A record that requires – nay, demands – your attention.
Nadine McBay 2009-10-21
Not to be confused with Scottish Britpop flash-in-the-pan tykes Whiteout , White Out is Lin Culbertson and Tom Surgal, two fans of New York’s free jazz and no wave scenes who met at a Big Black gig at CBGB 20 years ago and have been journeying to the outer reaches ever since.
They return to Thurston Moore’s Ecstatic Peace! Label for this, their fourth album, after stepping out with ATP Recordings for 2005’s China Is Near. Senso continues that record’s move away from jazzier structures towards abstraction, but whereas China Is Near featured six tracks of differing moods, here there are only two tracks, each filing a disc of its own.
With Jim O’Rourke’s gurgling synths and Moore’s abused guitars swirling around the duo’s motley array of autoharps, analogue tricks and ghostly percussion, the four have created soundtrack that is part the hopeless burbling of a lost satellite and part the claustrophobia of mental collapse. Recorded in the sadly closed downtown improv hub Tonic on a winter night in 2004, the flesh-slashing guitars, percussive cackles and groans of white noise of the correctly titled Fear of Fear (of Fear) evoke psychosis and malevolence. Get in too deep and you’ll look in the mirror and see your face horribly distorted, or worse – Tonic becomes transformed into the dank, graffiti ‘n’ blood spattered final scene of the Blair Witch Project, the air cracking with trapped spirits and cackling devils.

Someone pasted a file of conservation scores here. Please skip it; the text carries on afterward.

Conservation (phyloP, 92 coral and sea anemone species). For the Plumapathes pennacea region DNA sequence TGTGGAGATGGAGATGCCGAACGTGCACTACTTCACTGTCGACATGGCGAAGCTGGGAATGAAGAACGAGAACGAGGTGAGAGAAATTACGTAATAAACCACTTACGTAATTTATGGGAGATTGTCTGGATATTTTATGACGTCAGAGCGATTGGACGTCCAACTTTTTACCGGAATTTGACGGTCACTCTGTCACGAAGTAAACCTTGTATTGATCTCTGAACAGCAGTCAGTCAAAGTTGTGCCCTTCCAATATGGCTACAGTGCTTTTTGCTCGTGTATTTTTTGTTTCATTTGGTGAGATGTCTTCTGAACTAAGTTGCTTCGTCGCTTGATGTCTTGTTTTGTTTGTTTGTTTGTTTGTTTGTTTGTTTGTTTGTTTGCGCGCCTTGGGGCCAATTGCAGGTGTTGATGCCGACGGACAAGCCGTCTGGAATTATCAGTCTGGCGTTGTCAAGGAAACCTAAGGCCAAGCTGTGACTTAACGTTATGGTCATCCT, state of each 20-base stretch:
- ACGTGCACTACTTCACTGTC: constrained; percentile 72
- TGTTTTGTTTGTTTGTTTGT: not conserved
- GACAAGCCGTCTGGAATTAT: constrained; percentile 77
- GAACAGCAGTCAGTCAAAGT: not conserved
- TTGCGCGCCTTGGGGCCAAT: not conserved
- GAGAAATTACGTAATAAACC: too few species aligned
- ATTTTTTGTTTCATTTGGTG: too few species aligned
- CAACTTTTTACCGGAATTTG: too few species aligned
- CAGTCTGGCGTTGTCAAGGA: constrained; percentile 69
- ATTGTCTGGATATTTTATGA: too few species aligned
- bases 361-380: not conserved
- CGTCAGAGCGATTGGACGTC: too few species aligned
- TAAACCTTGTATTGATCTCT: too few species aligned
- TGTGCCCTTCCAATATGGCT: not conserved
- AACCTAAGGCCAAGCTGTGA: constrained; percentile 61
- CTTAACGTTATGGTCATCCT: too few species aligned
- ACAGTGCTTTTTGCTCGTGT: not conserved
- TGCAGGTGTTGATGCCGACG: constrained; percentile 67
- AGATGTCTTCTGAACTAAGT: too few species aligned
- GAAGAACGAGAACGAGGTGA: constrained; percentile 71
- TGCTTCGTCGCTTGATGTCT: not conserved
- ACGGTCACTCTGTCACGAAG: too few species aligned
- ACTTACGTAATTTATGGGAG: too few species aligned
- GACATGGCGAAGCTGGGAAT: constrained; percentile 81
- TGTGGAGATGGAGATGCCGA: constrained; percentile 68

Second disc, The Eyes the Mouth, offers relative respite, with snippets of forgotten 1960s psychedelic pop and blooping swanee whistles fluttering beneath guitar quasars and toxic feedback winds. In Spiritualism, ectoplasm would ooze from the facial membranes of mediums to be draped over spirits and The Eyes the Mouth is just as disturbing, and occasionally rather beautiful.
Though a very different beast to Jim O’Rourke’s recent complex pop instrumental The Visitor, this is a record that requires – nay, demands – your attention and repeated listens. That you actually feel compelled to make return visits to so disturbing a place is testament to White Out’s four-headed, magnetic mind.